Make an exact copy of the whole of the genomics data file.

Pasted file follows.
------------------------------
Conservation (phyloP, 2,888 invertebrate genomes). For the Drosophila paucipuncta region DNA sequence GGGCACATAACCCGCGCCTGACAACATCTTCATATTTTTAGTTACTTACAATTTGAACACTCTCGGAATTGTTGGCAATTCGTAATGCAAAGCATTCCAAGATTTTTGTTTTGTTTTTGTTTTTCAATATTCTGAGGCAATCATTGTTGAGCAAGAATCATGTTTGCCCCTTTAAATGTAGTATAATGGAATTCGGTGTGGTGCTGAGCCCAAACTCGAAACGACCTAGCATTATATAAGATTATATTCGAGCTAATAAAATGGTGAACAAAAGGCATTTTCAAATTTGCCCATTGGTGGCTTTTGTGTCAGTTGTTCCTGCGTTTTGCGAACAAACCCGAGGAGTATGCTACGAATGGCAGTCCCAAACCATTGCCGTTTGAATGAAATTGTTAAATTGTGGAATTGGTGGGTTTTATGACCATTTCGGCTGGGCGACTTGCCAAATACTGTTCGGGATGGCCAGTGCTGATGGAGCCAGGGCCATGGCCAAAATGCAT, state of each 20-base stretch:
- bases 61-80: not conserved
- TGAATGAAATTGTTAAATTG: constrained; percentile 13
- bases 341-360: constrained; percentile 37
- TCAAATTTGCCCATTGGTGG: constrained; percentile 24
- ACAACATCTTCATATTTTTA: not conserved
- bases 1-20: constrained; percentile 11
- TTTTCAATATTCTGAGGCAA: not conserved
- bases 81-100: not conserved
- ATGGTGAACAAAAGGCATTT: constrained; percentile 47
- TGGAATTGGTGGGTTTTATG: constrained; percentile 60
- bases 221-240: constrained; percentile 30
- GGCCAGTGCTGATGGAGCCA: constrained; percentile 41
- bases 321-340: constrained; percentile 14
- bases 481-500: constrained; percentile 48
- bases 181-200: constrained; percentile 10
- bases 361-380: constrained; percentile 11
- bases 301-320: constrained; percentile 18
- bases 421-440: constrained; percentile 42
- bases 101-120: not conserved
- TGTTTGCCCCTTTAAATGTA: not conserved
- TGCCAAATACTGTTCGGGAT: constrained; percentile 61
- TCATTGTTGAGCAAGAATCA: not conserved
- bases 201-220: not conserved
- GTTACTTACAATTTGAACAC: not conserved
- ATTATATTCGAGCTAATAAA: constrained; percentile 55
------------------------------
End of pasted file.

Conservation (phyloP, 2,888 invertebrate genomes). For the Drosophila paucipuncta region DNA sequence GGGCACATAACCCGCGCCTGACAACATCTTCATATTTTTAGTTACTTACAATTTGAACACTCTCGGAATTGTTGGCAATTCGTAATGCAAAGCATTCCAAGATTTTTGTTTTGTTTTTGTTTTTCAATATTCTGAGGCAATCATTGTTGAGCAAGAATCATGTTTGCCCCTTTAAATGTAGTATAATGGAATTCGGTGTGGTGCTGAGCCCAAACTCGAAACGACCTAGCATTATATAAGATTATATTCGAGCTAATAAAATGGTGAACAAAAGGCATTTTCAAATTTGCCCATTGGTGGCTTTTGTGTCAGTTGTTCCTGCGTTTTGCGAACAAACCCGAGGAGTATGCTACGAATGGCAGTCCCAAACCATTGCCGTTTGAATGAAATTGTTAAATTGTGGAATTGGTGGGTTTTATGACCATTTCGGCTGGGCGACTTGCCAAATACTGTTCGGGATGGCCAGTGCTGATGGAGCCAGGGCCATGGCCAAAATGCAT, state of each 20-base stretch:
- bases 61-80: not conserved
- TGAATGAAATTGTTAAATTG: constrained; percentile 13
- bases 341-360: constrained; percentile 37
- TCAAATTTGCCCATTGGTGG: constrained; percentile 24
- ACAACATCTTCATATTTTTA: not conserved
- bases 1-20: constrained; percentile 11
- TTTTCAATATTCTGAGGCAA: not conserved
- bases 81-100: not conserved
- ATGGTGAACAAAAGGCATTT: constrained; percentile 47
- TGGAATTGGTGGGTTTTATG: constrained; percentile 60
- bases 221-240: constrained; percentile 30
- GGCCAGTGCTGATGGAGCCA: constrained; percentile 41
- bases 321-340: constrained; percentile 14
- bases 481-500: constrained; percentile 48
- bases 181-200: constrained; percentile 10
- bases 361-380: constrained; percentile 11
- bases 301-320: constrained; percentile 18
- bases 421-440: constrained; percentile 42
- bases 101-120: not conserved
- TGTTTGCCCCTTTAAATGTA: not conserved
- TGCCAAATACTGTTCGGGAT: constrained; percentile 61
- TCATTGTTGAGCAAGAATCA: not conserved
- bases 201-220: not conserved
- GTTACTTACAATTTGAACAC: not conserved
- ATTATATTCGAGCTAATAAA: constrained; percentile 55